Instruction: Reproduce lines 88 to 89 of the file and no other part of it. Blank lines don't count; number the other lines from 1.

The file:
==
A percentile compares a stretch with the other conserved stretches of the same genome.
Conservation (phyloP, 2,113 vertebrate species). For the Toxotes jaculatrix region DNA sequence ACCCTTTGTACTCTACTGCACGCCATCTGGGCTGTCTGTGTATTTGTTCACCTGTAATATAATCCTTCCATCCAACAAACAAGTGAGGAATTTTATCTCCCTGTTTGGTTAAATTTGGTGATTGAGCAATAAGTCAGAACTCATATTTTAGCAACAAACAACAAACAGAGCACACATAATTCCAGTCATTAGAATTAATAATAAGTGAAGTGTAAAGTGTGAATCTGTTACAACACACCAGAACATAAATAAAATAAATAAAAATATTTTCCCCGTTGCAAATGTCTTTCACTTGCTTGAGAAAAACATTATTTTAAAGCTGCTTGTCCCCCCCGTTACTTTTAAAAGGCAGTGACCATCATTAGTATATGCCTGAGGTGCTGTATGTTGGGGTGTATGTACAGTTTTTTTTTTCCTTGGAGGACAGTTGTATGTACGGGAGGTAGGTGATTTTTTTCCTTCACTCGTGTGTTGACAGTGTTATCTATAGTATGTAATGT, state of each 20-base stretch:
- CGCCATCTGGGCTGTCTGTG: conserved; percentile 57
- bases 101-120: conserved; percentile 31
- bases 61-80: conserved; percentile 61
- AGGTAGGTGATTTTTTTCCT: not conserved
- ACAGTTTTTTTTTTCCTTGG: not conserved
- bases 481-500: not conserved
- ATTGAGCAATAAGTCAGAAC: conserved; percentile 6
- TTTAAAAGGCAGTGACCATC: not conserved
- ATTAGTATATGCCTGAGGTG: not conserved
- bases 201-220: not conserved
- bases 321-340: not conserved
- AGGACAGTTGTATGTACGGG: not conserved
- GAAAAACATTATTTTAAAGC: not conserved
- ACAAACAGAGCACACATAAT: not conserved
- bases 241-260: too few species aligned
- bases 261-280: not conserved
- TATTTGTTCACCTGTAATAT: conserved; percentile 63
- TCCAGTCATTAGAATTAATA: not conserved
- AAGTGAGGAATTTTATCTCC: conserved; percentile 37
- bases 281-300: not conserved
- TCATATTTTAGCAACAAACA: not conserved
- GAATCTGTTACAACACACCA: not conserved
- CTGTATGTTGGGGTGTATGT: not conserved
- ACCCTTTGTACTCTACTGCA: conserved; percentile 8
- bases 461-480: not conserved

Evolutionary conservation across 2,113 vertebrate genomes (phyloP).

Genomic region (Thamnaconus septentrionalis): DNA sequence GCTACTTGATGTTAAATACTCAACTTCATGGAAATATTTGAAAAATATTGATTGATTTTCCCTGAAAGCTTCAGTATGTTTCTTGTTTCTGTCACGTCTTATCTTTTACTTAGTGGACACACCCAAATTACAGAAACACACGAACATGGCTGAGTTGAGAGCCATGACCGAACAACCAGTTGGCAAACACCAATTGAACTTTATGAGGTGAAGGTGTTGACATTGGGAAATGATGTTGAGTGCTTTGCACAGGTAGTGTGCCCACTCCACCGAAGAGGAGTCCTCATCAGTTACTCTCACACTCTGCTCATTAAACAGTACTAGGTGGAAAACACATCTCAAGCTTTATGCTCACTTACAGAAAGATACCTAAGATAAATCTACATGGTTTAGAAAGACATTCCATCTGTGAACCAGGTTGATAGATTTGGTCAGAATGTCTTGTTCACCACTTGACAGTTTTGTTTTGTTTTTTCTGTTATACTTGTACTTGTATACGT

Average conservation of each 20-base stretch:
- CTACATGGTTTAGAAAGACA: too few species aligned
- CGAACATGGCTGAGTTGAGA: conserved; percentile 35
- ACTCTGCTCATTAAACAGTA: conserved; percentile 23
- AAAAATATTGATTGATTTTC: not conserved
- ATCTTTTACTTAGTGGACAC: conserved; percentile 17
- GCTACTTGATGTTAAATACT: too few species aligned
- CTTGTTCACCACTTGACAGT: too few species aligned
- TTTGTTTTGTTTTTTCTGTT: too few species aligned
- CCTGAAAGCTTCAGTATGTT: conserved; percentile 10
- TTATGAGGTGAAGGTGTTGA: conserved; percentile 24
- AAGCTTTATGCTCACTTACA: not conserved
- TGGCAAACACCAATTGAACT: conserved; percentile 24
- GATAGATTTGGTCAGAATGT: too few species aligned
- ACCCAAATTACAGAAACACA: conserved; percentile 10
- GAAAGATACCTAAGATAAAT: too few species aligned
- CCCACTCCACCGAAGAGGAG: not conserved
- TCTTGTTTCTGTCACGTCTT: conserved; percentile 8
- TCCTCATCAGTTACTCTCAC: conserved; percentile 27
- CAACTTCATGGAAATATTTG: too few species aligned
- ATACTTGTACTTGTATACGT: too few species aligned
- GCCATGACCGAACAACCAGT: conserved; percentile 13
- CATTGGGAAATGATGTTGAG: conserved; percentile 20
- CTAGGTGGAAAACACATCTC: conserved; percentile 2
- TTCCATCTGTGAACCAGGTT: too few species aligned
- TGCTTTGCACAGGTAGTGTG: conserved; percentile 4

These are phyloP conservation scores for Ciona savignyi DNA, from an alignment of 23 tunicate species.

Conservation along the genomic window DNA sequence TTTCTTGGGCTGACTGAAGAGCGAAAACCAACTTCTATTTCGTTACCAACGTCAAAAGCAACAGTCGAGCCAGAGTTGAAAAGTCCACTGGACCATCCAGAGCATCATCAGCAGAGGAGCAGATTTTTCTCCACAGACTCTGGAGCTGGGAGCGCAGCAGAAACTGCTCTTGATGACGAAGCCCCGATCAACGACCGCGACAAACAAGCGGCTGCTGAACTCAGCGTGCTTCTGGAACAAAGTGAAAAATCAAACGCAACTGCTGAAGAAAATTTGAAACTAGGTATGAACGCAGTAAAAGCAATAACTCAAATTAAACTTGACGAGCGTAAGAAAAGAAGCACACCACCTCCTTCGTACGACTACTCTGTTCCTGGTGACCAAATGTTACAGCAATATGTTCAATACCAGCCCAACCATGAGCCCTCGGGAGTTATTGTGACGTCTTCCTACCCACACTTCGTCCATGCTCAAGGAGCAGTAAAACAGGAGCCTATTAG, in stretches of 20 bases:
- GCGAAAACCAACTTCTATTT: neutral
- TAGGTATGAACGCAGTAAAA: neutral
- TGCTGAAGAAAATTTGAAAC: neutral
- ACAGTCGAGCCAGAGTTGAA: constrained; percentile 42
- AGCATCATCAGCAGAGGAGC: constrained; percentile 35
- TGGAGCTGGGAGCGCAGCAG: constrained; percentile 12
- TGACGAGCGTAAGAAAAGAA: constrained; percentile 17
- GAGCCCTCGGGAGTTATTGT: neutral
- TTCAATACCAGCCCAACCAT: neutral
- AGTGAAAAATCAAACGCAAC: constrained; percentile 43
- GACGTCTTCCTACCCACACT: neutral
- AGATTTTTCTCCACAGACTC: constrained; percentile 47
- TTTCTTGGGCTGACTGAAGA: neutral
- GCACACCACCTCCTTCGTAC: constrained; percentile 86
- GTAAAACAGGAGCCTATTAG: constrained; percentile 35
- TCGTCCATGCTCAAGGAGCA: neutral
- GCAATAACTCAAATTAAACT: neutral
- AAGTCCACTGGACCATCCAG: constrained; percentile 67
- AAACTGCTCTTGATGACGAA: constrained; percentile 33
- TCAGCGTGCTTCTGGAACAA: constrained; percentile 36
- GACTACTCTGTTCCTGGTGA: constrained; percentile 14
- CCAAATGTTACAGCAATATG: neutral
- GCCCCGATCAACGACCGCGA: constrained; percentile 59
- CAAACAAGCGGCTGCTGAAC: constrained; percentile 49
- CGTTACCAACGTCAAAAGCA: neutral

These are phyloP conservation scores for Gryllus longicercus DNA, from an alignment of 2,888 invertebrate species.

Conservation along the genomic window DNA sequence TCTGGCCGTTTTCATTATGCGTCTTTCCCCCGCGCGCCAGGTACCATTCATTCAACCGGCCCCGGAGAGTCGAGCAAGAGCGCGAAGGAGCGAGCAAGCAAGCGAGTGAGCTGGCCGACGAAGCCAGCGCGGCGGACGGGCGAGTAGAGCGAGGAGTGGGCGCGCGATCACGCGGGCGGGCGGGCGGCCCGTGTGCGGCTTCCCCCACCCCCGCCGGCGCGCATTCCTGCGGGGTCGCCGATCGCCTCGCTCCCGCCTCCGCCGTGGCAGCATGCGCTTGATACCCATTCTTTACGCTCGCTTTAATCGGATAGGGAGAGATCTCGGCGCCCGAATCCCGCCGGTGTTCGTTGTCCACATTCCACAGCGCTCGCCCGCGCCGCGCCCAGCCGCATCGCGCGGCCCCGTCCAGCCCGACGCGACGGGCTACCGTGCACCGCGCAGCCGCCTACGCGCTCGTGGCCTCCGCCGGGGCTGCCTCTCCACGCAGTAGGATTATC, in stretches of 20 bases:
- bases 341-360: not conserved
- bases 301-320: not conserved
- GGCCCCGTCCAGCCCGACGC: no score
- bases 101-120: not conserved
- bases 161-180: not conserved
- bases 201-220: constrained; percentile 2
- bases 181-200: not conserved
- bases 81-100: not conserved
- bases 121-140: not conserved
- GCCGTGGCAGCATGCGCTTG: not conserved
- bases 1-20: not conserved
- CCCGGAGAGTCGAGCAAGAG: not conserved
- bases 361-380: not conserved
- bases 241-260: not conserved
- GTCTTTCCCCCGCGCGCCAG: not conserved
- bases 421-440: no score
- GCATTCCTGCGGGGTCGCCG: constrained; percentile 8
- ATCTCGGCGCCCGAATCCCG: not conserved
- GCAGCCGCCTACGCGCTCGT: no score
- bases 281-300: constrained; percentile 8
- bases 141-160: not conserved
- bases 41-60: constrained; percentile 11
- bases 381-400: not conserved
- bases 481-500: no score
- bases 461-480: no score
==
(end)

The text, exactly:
- bases 101-120: not conserved
- bases 161-180: not conserved